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SIRFLOX Study Design Confounds Primary Efficacy Findings

John Otrompke
Published: Wednesday, Apr 27, 2016

Navesh K. Sharma, DO, PhD

Navesh K. Sharma, DO, PhD

The addition of Yttrium-90 (Y-90) resin microspheres (SIR-Spheres) to standard frontline FOLFOX-based chemotherapy with or without bevacizumab significantly improved liver-specific progression-free survival (PFS) for patients with liver metastatic colorectal cancer (CRC); however, PFS at any site, the primary endpoint of the study, was not changed with the addition of liver-directed therapy, according to data from the phase III SIRFLOX study published in the Journal of Clinical Oncology (JCO).1

PFS at any site was conceived as a proxy for a cure; however, the minor advantage seen in those who received selective internal radiation therapy (SIRT) along with chemotherapy was too small to be statistically significant. In the SIRT arm, patients experienced a median PFS of 10.7 months compared with 10.2 months in those who received chemotherapy alone (HR, 0.93; 95% CI, 0.77-1.12; P = .43).

However, shortcomings in the study may have confounded the main findings, as the trial seemed plagued by a large number of confounding factors and a shifting trial design. Ultimately, only 84% of patients allocated to receive SIRT actually got therapy that aligned with the protocol, including 7.7% of patients (n = 19) with bilobar disease who only received SIRT in one lobe of the liver and 7.9% of patients (n = 21) who were randomized to combination therapy but did not receive SIRT at all. Additionally, the percentage of patients with an intact primary tumor was unexpectedly high, at around 45%, which may have been impacted by the international design of the study.

Despite these shortcomings, there was, however, a substantial benefit seen for PFS in the liver, and this increase was highly statistically significant. Those in the arm that received SIRT plus chemotherapy enjoyed a median liverspecific PFS of 20.5 months compared with 12.6 months for those who received chemotherapy alone (HR, 0.69; 95% CI, 0.55-0.90; P = .002)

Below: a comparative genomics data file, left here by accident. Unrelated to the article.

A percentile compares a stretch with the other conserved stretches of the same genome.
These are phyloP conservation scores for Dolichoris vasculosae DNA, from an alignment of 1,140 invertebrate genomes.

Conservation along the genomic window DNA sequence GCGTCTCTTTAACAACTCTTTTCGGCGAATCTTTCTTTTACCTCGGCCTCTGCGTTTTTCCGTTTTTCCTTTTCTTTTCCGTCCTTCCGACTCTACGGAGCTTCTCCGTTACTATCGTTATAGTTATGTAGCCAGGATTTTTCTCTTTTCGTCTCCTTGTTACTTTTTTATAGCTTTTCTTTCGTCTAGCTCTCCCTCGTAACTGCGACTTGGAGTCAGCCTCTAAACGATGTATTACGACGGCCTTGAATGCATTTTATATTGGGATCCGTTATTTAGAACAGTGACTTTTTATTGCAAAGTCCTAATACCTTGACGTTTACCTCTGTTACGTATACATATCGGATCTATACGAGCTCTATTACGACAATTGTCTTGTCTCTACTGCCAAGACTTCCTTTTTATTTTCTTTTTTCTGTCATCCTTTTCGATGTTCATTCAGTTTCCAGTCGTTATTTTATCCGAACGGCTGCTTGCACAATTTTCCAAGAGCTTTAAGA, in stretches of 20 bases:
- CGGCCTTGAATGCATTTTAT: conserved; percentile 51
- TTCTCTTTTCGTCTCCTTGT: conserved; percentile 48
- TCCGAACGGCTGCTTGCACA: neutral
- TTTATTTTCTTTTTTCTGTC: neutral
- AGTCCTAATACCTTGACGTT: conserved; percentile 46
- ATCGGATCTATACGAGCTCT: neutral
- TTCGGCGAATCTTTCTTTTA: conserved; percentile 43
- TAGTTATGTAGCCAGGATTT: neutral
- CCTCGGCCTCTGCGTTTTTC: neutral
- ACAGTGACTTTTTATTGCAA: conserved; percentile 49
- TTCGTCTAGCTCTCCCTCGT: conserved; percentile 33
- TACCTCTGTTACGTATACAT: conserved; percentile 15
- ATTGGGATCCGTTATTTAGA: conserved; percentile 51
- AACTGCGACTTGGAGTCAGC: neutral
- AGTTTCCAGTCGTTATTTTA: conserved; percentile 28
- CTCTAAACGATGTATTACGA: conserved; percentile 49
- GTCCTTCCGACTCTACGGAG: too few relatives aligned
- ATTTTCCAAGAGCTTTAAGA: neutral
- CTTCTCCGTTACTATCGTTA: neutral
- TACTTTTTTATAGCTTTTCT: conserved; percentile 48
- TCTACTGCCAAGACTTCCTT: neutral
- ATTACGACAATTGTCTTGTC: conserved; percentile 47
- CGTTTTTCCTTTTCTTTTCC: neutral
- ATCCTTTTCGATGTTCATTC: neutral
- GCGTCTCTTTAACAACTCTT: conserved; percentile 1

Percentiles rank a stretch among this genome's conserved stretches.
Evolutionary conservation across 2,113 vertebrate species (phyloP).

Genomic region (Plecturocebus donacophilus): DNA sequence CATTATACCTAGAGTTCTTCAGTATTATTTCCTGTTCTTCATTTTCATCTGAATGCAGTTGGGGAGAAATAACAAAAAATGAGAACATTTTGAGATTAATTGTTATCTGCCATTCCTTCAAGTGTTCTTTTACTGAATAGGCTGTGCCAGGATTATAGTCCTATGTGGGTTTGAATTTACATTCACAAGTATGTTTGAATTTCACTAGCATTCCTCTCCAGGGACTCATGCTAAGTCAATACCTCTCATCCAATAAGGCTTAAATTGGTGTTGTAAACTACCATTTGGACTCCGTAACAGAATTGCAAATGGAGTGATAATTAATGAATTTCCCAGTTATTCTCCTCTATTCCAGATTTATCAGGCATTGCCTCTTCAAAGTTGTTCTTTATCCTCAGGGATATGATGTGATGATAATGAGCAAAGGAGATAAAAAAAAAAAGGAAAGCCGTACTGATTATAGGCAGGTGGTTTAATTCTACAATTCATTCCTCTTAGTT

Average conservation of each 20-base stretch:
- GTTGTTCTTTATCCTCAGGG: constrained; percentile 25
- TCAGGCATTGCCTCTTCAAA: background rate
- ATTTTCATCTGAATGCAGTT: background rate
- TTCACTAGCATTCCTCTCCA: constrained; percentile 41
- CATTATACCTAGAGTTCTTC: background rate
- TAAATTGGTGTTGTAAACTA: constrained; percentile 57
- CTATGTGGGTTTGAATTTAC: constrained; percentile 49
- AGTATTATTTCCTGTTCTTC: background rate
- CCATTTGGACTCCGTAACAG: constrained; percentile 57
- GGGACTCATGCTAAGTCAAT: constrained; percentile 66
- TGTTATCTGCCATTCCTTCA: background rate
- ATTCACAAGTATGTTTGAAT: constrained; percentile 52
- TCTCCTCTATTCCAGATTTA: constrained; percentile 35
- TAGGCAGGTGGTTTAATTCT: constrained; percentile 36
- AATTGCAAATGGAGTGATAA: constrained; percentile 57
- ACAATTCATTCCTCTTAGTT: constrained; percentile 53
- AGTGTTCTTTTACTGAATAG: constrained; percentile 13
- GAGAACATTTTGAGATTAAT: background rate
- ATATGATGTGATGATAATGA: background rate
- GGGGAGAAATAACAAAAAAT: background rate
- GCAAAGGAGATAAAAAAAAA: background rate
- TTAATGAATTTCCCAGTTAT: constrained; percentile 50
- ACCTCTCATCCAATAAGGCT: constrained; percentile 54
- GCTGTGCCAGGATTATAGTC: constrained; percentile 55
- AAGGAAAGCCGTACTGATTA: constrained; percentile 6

The SIRFLOX study sought to validate earlier findings from 2001 that showed an improvement in overall survival (OS) with SIRT plus floxuridine. In SIRFLOX, 530 patients were enrolled across the globe between October 2006 and April 2013. All patients were previously untreated for metastatic CRC, and were considered to have unresectable liver metastases when the study was initiated.

In addition to missing the primary endpoint, the study also did not show a significant increase in the number of liver resections. Of the patients in the arm that received SIRT, 38 (14.2%) went on to have a liver resection compared with 36 patients (13.7%) of those in the control arm.

SIRFLOX is the first of three randomized controlled trials in a preplanned combined analysis of SIRT’s impact on OS. SIRFLOX, FOXFIRE, and FOXFIRE Global have accrued a total of 1103 patients. Combined analysis of OS data from these three trials will be examined in 2017.

To gain further insight into the findings, OncLive spoke with Navesh K. Sharma, DO, PhD, US lead investigator of the SIRFLOX trial and one of the coauthors on the JCO paper. Sharma is the section chief of radiation oncology and associate professor at Penn State Health St Joseph Medical Center in Reading, Pennsylvania.

OncLive: What are the main findings from the study?

Sharma: The biggest message from the study is that SIRT can be given safely, because patients in both arms of the study were able to get the same chemotherapy. A lot of chemotherapy drugs are processed through the liver, and traditionally people were concerned that SIRT would damage the liver enough that chemotherapy would not be possible.

What are your thoughts on PFS at all sites as a primary endpoint?

I was not involved in the design of this study, but that endpoint in some ways was doomed to fail from the start. Development of new lung or bone metastasis was a failure of the endpoint, but it’s not surprising that people failed elsewhere than the liver. Technically, it was a failure of the systemic chemotherapy.

Could the chemotherapy used in this trial have been a confounding factor?

In a study described in 2001 in the Annals of Oncology,2 they were not using the chemotherapy regimen that is currently used now. No oxaliplatin was involved. In general, the OS for stage 4 disease has increased from 6 months to 2 years, which is what we normally quote patients today. It’s a huge jump.

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